The Ontario Government says it is once again freezing the tax built into the price of beer and wine, instead of allowing it to adjust for inflation.
The tax does not appear on receipts at the checkout, but it’s built into the price of products that customers see on store shelves.
The beer basic tax and LCBO mark-up rates were set to go up by an estimated 4.6 per cent on March 1, but the province said Friday that they will block the increase.
“From stopping increases to the beer tax to cutting the gas tax, we are keeping costs down for businesses and families across the province,” Premier Doug Ford said in a statement.
The province has blocked the increases, which are pegged to the rate of inflation, for the past six years. It estimates that the move has cost about $200 million.
The latest freeze will be in place for another two years until March 1, 2026.
The province recently announced that it would be expanding alcohol sales to convenience stores by January 1, 2026. The rollout will see beer, wine, cider and ready-to-drink alcohol beverages in select convenience, grocery and big box grocery stores across the province.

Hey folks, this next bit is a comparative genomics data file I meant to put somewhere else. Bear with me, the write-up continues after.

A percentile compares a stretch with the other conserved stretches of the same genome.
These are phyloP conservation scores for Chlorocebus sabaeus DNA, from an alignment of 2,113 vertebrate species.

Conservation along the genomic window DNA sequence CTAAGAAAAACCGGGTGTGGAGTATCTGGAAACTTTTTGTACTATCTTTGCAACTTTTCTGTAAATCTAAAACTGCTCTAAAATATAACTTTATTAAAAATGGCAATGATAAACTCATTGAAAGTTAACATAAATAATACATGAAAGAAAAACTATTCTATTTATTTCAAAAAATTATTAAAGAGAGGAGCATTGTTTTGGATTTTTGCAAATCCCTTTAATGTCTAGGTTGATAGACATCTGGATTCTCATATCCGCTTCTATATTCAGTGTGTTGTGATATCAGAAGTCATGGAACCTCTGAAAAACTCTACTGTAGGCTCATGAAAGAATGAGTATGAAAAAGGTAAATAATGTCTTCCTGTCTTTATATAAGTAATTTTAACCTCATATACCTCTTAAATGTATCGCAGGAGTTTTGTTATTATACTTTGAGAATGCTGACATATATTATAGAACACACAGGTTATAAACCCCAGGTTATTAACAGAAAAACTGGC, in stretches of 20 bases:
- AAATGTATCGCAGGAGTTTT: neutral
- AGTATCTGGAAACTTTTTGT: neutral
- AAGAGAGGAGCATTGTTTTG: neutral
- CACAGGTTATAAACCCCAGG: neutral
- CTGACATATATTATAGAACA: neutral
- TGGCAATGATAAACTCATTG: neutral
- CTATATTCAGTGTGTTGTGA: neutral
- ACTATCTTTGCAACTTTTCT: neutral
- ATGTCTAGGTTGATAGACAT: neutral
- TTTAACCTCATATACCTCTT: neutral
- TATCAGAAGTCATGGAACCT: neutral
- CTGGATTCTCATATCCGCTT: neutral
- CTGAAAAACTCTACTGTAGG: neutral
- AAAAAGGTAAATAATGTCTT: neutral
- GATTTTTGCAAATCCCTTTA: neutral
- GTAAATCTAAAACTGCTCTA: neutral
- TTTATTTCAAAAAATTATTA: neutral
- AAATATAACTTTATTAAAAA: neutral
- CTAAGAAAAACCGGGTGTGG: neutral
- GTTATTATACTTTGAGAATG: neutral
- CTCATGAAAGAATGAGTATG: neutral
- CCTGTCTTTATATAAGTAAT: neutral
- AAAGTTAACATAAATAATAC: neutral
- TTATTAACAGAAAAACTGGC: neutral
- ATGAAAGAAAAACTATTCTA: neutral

“Our government is building on its commitment to offer choice and convenience to consumers while providing certainty and stability for the alcohol and hospitality sectors,” Finance Minister Peter Bethlenfalvy said in the same statement.
“As we prepare to transition to a new alcohol retail marketplace, this pause on beer basic tax and LCBO mark-up rates will help make it easier for businesses by providing savings for consumers and helping brewers to reinvest in themselves and their workers.”
The government said Friday that it plans to conduct a “targeted review” of taxes and fees on beer, wine and alcoholic beverages over the next few months as it consults with industry partners. It said the aim will be “promoting a more competitive marketplace for Ontario-based producers and consumers.”